Charles Darwin and The Tree of Life (BBC Documentary)


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David Attenborough asks three key questions: how and why did Darwin come up with his theory of evolution? Why do we think he was right? And why is it more important now than ever before?

David starts his journey in Darwin’s home at Down House in Kent, where Darwin worried and puzzled over the origins of life. He goes back to his roots in Leicestershire, where he hunted for fossils as a child and where another schoolboy unearthed a significant find in the 1950s, and he revisits Cambridge University, where both he and Darwin studied and where many years later the DNA double helix was discovered, providing the foundations for genetics.

At the end of his journey in the Natural History Museum in London, David concludes that Darwin’s great insight revolutionised the way in which we see the world. We now understand why there are so many different species, and why they are distributed in the way they are. But above all, Darwin has shown us that we are not set apart from the natural world, and do not have dominion over it. We are subject to its laws and processes, as are all other animals on earth to which, indeed, we are related.

  • Vince Boulter

    I have bought this BBC DVD. A must for all Darwin fans. If you’ve not been to Down House you should make the effort. David will ‘talk’ you through the tour.

  • Highest23

    IS THAT THE ONLY PIECE OF EVIDENCE  that supports the idea of revoulution

  • Highest23

    i meant evolution

  • Albert Rogers

    Dear Highest23
    Let us define evolution as the proposition that all Earthly organisms have a common ancestor. We’re not just related to the apes, we’re related to insects, worms, trees, fungi, bacteria, and even the Archaea that used to be called archaeo-bacteria but are less closely related to bacteria than we are!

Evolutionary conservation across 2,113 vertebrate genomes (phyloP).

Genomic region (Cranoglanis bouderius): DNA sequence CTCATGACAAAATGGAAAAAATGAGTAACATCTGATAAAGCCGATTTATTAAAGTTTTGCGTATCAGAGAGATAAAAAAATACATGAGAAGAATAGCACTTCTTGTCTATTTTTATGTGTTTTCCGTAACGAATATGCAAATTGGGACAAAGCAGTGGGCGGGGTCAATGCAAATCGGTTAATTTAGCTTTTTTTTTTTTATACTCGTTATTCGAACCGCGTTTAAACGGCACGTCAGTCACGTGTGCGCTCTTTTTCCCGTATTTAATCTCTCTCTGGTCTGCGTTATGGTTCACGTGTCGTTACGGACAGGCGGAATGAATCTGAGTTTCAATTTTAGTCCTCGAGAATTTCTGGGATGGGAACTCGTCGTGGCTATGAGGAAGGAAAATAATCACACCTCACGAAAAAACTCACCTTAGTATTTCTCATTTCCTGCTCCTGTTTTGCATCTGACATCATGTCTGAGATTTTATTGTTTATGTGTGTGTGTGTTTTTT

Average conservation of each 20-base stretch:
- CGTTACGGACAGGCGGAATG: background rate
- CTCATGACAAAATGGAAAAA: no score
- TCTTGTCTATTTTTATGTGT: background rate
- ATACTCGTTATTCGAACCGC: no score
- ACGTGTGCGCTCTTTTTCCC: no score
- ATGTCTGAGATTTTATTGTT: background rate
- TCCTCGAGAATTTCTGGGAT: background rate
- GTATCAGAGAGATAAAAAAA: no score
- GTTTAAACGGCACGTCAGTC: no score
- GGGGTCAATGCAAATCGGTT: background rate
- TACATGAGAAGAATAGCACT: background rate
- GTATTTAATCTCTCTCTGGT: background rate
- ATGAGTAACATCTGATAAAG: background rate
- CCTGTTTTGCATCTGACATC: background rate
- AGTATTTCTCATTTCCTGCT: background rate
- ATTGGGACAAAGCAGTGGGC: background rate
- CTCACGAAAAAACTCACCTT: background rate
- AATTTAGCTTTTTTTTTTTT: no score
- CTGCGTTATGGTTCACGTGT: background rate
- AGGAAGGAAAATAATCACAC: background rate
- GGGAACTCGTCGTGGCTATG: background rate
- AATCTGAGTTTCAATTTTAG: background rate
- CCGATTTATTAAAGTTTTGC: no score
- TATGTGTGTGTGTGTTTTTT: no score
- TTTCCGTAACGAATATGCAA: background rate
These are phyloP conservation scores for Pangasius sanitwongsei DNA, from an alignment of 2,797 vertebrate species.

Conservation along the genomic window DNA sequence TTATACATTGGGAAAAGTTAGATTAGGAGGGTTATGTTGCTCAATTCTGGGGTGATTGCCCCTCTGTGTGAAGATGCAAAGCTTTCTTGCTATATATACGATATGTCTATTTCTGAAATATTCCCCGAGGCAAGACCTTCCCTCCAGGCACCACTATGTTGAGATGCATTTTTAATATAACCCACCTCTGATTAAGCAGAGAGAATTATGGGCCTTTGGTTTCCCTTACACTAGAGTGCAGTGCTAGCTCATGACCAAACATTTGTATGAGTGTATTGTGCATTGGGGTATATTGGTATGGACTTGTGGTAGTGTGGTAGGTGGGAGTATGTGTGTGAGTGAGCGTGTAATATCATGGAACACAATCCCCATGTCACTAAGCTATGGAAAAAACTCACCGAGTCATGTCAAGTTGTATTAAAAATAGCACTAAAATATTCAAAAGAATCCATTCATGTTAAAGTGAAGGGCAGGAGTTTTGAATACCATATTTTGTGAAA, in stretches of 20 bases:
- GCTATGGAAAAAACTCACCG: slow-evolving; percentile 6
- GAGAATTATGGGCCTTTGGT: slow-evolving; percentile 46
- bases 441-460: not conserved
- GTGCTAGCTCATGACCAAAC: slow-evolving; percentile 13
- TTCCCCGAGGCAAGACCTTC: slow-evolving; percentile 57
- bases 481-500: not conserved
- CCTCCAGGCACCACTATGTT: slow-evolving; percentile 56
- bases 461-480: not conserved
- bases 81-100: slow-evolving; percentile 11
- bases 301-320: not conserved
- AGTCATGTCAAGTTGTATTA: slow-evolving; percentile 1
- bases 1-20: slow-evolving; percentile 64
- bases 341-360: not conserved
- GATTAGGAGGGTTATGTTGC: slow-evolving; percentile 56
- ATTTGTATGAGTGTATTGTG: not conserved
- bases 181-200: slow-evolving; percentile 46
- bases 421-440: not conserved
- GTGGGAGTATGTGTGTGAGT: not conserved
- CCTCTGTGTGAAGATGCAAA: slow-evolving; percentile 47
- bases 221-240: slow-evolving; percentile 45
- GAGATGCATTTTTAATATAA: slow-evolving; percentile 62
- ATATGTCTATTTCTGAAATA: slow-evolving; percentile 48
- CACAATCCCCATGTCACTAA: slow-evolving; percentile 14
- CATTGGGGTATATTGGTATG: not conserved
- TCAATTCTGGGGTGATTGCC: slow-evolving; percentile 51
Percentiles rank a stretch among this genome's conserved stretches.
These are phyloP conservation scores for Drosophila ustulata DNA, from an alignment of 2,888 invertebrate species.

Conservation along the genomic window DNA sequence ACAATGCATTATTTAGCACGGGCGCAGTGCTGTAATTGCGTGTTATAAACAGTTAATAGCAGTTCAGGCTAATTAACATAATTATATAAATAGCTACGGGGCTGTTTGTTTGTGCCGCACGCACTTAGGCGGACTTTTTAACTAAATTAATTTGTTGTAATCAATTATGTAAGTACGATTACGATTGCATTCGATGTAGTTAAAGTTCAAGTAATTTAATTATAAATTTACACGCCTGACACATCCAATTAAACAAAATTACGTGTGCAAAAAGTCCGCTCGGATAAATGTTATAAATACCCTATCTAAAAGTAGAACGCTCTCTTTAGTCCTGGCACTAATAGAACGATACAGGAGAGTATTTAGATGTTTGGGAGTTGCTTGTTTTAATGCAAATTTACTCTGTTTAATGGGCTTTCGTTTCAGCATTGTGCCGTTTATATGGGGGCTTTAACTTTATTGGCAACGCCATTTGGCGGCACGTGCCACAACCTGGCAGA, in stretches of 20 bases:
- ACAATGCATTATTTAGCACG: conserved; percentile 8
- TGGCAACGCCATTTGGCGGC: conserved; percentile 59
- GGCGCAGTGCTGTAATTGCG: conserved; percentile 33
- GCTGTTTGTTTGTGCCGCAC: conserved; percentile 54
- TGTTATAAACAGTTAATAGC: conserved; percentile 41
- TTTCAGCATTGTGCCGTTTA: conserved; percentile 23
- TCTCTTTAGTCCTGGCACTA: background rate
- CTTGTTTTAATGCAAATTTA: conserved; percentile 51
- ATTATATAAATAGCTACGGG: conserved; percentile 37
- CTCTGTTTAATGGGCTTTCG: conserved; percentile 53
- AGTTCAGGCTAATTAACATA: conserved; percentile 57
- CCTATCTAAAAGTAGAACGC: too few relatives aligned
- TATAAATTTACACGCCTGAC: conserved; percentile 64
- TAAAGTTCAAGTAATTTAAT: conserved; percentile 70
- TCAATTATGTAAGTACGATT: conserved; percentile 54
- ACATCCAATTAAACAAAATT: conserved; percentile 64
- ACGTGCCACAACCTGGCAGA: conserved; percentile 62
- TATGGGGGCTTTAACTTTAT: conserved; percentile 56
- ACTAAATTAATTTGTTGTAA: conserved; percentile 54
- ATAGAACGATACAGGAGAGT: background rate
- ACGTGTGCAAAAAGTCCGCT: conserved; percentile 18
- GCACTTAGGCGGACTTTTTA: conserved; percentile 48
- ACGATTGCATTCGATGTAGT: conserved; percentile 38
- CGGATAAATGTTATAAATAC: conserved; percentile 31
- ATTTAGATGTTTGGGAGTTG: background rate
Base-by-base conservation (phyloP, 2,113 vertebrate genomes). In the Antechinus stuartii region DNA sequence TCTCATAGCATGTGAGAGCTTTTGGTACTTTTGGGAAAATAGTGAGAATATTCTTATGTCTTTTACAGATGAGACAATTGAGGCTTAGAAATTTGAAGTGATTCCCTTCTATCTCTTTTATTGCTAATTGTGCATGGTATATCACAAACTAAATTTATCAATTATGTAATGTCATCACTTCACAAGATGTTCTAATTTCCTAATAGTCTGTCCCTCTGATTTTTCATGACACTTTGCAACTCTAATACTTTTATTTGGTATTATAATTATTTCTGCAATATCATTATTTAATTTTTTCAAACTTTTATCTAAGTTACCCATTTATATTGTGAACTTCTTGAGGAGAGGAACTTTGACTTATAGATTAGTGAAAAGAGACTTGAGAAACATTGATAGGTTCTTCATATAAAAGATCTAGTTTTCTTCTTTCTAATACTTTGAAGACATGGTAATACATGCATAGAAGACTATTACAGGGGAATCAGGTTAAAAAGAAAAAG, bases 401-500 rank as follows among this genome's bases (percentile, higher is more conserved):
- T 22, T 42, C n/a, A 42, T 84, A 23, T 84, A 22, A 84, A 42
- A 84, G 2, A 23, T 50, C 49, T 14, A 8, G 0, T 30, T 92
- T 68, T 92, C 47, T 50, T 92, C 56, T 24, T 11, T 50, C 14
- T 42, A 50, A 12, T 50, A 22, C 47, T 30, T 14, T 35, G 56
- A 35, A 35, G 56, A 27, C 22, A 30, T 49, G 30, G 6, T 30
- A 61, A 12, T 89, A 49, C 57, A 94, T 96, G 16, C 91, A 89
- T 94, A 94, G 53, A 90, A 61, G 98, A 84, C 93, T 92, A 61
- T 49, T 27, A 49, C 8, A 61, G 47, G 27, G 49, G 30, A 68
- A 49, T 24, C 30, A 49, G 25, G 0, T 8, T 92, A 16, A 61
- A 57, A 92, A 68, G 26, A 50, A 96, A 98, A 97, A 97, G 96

By far the strongest, but by no means the only evidence for this is the fact that they _all_ encode DNA into proteins using the same language.
    DNA is a double helix of a polymer of the sugar ribose, except each link has an acidic nature. These are balanced by a long string of paired organic bases, one for each helix, taken from a quartet of purines and pyrimidines known by their initials G,T,A,C.
    These four bases are the elements of a code, and for protein synthesis the code spells out the amino acids by triplets of bases, as if we had an alphabet of four letters, and each word is three letters long. A whole sentence (one of the codes isn’t for an amino acid, it simply means “stop”) corresponds to a protein, and some of them are very long.
    This is a language!

    When biochemists analyse and compare and perform the necessary experiments, it turns out that the words in the language have exactly the same meaning for every organism on Earth! This is like all human beings writing in Sanskrit, and knowing how to speak it!
    Therefore, we must all be related by a common ancestor.

    Darwin added the immensely important concept of how it came about by Natural Selection. The idea was so brilliant that Thomas Henry Huxley, himself a genius and a brilliant writer, said that he asked himself “How could I be so stupid as not to have thought of that!”

  • taylor shan shee

    i watched for my work and i got an A+ COOL

  • taylor shan shee

    hey guys this is cool